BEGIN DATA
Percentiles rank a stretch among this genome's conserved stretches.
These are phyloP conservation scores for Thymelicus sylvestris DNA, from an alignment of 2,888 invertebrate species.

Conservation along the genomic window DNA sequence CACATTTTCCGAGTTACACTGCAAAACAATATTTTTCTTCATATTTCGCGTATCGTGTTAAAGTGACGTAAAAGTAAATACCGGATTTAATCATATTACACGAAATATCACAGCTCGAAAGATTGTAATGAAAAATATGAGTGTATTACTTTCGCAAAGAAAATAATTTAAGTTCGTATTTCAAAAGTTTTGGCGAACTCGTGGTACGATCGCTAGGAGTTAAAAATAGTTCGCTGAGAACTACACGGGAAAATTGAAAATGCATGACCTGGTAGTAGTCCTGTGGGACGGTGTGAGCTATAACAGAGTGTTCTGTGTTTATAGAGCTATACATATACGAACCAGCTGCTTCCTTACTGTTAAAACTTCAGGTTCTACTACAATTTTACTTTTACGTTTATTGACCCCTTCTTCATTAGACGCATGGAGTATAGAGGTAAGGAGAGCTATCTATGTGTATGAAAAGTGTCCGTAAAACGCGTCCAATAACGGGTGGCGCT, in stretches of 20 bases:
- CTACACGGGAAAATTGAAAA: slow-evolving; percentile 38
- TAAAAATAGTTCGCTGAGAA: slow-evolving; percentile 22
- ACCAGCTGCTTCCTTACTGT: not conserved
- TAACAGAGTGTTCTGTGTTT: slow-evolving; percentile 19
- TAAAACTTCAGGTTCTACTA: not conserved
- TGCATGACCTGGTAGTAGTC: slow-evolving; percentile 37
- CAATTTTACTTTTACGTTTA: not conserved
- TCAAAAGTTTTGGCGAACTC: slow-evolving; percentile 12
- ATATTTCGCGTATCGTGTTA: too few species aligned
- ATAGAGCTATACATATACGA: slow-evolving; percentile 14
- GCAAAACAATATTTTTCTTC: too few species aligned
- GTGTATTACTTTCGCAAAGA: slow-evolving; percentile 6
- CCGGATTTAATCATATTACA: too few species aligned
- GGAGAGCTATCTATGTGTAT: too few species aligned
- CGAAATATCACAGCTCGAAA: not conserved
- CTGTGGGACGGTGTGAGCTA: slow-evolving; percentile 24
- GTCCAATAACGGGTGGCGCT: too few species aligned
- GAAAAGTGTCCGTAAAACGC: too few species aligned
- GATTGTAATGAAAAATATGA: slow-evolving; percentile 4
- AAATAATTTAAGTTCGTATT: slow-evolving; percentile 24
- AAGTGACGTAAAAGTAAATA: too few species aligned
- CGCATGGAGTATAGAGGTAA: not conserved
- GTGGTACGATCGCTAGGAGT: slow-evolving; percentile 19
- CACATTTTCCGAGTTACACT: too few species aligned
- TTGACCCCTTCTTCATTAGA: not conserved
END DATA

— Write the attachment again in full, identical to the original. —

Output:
Percentiles rank a stretch among this genome's conserved stretches.
These are phyloP conservation scores for Thymelicus sylvestris DNA, from an alignment of 2,888 invertebrate species.

Conservation along the genomic window DNA sequence CACATTTTCCGAGTTACACTGCAAAACAATATTTTTCTTCATATTTCGCGTATCGTGTTAAAGTGACGTAAAAGTAAATACCGGATTTAATCATATTACACGAAATATCACAGCTCGAAAGATTGTAATGAAAAATATGAGTGTATTACTTTCGCAAAGAAAATAATTTAAGTTCGTATTTCAAAAGTTTTGGCGAACTCGTGGTACGATCGCTAGGAGTTAAAAATAGTTCGCTGAGAACTACACGGGAAAATTGAAAATGCATGACCTGGTAGTAGTCCTGTGGGACGGTGTGAGCTATAACAGAGTGTTCTGTGTTTATAGAGCTATACATATACGAACCAGCTGCTTCCTTACTGTTAAAACTTCAGGTTCTACTACAATTTTACTTTTACGTTTATTGACCCCTTCTTCATTAGACGCATGGAGTATAGAGGTAAGGAGAGCTATCTATGTGTATGAAAAGTGTCCGTAAAACGCGTCCAATAACGGGTGGCGCT, in stretches of 20 bases:
- CTACACGGGAAAATTGAAAA: slow-evolving; percentile 38
- TAAAAATAGTTCGCTGAGAA: slow-evolving; percentile 22
- ACCAGCTGCTTCCTTACTGT: not conserved
- TAACAGAGTGTTCTGTGTTT: slow-evolving; percentile 19
- TAAAACTTCAGGTTCTACTA: not conserved
- TGCATGACCTGGTAGTAGTC: slow-evolving; percentile 37
- CAATTTTACTTTTACGTTTA: not conserved
- TCAAAAGTTTTGGCGAACTC: slow-evolving; percentile 12
- ATATTTCGCGTATCGTGTTA: too few species aligned
- ATAGAGCTATACATATACGA: slow-evolving; percentile 14
- GCAAAACAATATTTTTCTTC: too few species aligned
- GTGTATTACTTTCGCAAAGA: slow-evolving; percentile 6
- CCGGATTTAATCATATTACA: too few species aligned
- GGAGAGCTATCTATGTGTAT: too few species aligned
- CGAAATATCACAGCTCGAAA: not conserved
- CTGTGGGACGGTGTGAGCTA: slow-evolving; percentile 24
- GTCCAATAACGGGTGGCGCT: too few species aligned
- GAAAAGTGTCCGTAAAACGC: too few species aligned
- GATTGTAATGAAAAATATGA: slow-evolving; percentile 4
- AAATAATTTAAGTTCGTATT: slow-evolving; percentile 24
- AAGTGACGTAAAAGTAAATA: too few species aligned
- CGCATGGAGTATAGAGGTAA: not conserved
- GTGGTACGATCGCTAGGAGT: slow-evolving; percentile 19
- CACATTTTCCGAGTTACACT: too few species aligned
- TTGACCCCTTCTTCATTAGA: not conserved